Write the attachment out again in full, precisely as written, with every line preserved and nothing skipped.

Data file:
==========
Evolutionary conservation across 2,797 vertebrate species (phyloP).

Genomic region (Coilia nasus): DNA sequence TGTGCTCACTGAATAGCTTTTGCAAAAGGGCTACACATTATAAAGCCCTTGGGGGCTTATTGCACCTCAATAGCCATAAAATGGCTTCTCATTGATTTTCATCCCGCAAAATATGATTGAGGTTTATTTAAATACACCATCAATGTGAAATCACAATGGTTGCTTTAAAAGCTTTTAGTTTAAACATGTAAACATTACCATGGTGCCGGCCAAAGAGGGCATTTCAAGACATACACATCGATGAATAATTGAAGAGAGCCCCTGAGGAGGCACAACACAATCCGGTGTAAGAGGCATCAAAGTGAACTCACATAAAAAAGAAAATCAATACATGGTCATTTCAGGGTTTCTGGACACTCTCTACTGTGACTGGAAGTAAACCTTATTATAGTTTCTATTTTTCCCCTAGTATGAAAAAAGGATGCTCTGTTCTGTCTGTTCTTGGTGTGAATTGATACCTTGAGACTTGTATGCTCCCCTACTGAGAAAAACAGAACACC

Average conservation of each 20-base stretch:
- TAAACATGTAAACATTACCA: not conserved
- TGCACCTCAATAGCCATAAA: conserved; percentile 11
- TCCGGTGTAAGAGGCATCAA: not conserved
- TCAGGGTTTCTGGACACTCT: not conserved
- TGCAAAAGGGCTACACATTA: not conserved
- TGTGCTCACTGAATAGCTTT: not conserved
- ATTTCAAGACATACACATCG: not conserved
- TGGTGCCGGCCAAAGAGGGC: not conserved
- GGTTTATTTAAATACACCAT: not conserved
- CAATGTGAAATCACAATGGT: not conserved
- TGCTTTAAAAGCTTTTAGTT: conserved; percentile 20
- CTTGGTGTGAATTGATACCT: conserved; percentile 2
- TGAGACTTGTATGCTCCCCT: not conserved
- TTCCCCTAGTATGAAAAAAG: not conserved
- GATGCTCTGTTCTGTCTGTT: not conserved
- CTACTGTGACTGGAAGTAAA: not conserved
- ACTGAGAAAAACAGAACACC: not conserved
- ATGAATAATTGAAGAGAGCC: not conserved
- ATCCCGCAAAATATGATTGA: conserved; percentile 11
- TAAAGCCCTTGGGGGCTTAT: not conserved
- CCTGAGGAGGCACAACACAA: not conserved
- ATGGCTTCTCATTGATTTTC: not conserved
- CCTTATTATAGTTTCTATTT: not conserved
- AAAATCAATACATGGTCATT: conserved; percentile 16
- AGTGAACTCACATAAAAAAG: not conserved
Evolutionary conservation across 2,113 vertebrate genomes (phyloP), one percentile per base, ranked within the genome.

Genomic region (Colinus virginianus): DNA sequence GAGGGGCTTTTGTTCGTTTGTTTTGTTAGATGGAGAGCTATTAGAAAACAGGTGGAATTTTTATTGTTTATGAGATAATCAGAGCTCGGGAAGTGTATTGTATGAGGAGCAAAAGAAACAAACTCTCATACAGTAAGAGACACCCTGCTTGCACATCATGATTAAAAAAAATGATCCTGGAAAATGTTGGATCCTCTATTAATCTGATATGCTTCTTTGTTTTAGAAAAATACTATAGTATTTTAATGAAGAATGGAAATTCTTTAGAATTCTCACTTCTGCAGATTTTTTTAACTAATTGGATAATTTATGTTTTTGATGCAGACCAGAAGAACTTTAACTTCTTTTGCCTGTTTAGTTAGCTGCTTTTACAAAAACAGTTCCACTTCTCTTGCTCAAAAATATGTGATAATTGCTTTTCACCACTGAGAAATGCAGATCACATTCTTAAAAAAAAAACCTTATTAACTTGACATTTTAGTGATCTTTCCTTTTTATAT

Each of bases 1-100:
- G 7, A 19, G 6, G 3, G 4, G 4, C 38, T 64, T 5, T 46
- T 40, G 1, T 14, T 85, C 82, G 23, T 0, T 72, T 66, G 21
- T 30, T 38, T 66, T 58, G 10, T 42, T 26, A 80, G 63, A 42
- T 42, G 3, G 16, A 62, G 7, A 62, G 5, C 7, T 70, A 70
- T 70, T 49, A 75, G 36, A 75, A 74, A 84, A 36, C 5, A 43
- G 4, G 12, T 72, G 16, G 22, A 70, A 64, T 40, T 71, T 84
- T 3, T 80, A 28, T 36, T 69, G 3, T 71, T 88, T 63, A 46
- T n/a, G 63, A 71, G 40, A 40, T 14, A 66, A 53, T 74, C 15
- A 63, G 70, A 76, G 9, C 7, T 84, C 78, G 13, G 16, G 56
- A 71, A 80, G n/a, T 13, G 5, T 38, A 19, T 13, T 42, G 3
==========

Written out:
Evolutionary conservation across 2,797 vertebrate species (phyloP).

Genomic region (Coilia nasus): DNA sequence TGTGCTCACTGAATAGCTTTTGCAAAAGGGCTACACATTATAAAGCCCTTGGGGGCTTATTGCACCTCAATAGCCATAAAATGGCTTCTCATTGATTTTCATCCCGCAAAATATGATTGAGGTTTATTTAAATACACCATCAATGTGAAATCACAATGGTTGCTTTAAAAGCTTTTAGTTTAAACATGTAAACATTACCATGGTGCCGGCCAAAGAGGGCATTTCAAGACATACACATCGATGAATAATTGAAGAGAGCCCCTGAGGAGGCACAACACAATCCGGTGTAAGAGGCATCAAAGTGAACTCACATAAAAAAGAAAATCAATACATGGTCATTTCAGGGTTTCTGGACACTCTCTACTGTGACTGGAAGTAAACCTTATTATAGTTTCTATTTTTCCCCTAGTATGAAAAAAGGATGCTCTGTTCTGTCTGTTCTTGGTGTGAATTGATACCTTGAGACTTGTATGCTCCCCTACTGAGAAAAACAGAACACC

Average conservation of each 20-base stretch:
- TAAACATGTAAACATTACCA: not conserved
- TGCACCTCAATAGCCATAAA: conserved; percentile 11
- TCCGGTGTAAGAGGCATCAA: not conserved
- TCAGGGTTTCTGGACACTCT: not conserved
- TGCAAAAGGGCTACACATTA: not conserved
- TGTGCTCACTGAATAGCTTT: not conserved
- ATTTCAAGACATACACATCG: not conserved
- TGGTGCCGGCCAAAGAGGGC: not conserved
- GGTTTATTTAAATACACCAT: not conserved
- CAATGTGAAATCACAATGGT: not conserved
- TGCTTTAAAAGCTTTTAGTT: conserved; percentile 20
- CTTGGTGTGAATTGATACCT: conserved; percentile 2
- TGAGACTTGTATGCTCCCCT: not conserved
- TTCCCCTAGTATGAAAAAAG: not conserved
- GATGCTCTGTTCTGTCTGTT: not conserved
- CTACTGTGACTGGAAGTAAA: not conserved
- ACTGAGAAAAACAGAACACC: not conserved
- ATGAATAATTGAAGAGAGCC: not conserved
- ATCCCGCAAAATATGATTGA: conserved; percentile 11
- TAAAGCCCTTGGGGGCTTAT: not conserved
- CCTGAGGAGGCACAACACAA: not conserved
- ATGGCTTCTCATTGATTTTC: not conserved
- CCTTATTATAGTTTCTATTT: not conserved
- AAAATCAATACATGGTCATT: conserved; percentile 16
- AGTGAACTCACATAAAAAAG: not conserved
Evolutionary conservation across 2,113 vertebrate genomes (phyloP), one percentile per base, ranked within the genome.

Genomic region (Colinus virginianus): DNA sequence GAGGGGCTTTTGTTCGTTTGTTTTGTTAGATGGAGAGCTATTAGAAAACAGGTGGAATTTTTATTGTTTATGAGATAATCAGAGCTCGGGAAGTGTATTGTATGAGGAGCAAAAGAAACAAACTCTCATACAGTAAGAGACACCCTGCTTGCACATCATGATTAAAAAAAATGATCCTGGAAAATGTTGGATCCTCTATTAATCTGATATGCTTCTTTGTTTTAGAAAAATACTATAGTATTTTAATGAAGAATGGAAATTCTTTAGAATTCTCACTTCTGCAGATTTTTTTAACTAATTGGATAATTTATGTTTTTGATGCAGACCAGAAGAACTTTAACTTCTTTTGCCTGTTTAGTTAGCTGCTTTTACAAAAACAGTTCCACTTCTCTTGCTCAAAAATATGTGATAATTGCTTTTCACCACTGAGAAATGCAGATCACATTCTTAAAAAAAAAACCTTATTAACTTGACATTTTAGTGATCTTTCCTTTTTATAT

Each of bases 1-100:
- G 7, A 19, G 6, G 3, G 4, G 4, C 38, T 64, T 5, T 46
- T 40, G 1, T 14, T 85, C 82, G 23, T 0, T 72, T 66, G 21
- T 30, T 38, T 66, T 58, G 10, T 42, T 26, A 80, G 63, A 42
- T 42, G 3, G 16, A 62, G 7, A 62, G 5, C 7, T 70, A 70
- T 70, T 49, A 75, G 36, A 75, A 74, A 84, A 36, C 5, A 43
- G 4, G 12, T 72, G 16, G 22, A 70, A 64, T 40, T 71, T 84
- T 3, T 80, A 28, T 36, T 69, G 3, T 71, T 88, T 63, A 46
- T n/a, G 63, A 71, G 40, A 40, T 14, A 66, A 53, T 74, C 15
- A 63, G 70, A 76, G 9, C 7, T 84, C 78, G 13, G 16, G 56
- A 71, A 80, G n/a, T 13, G 5, T 38, A 19, T 13, T 42, G 3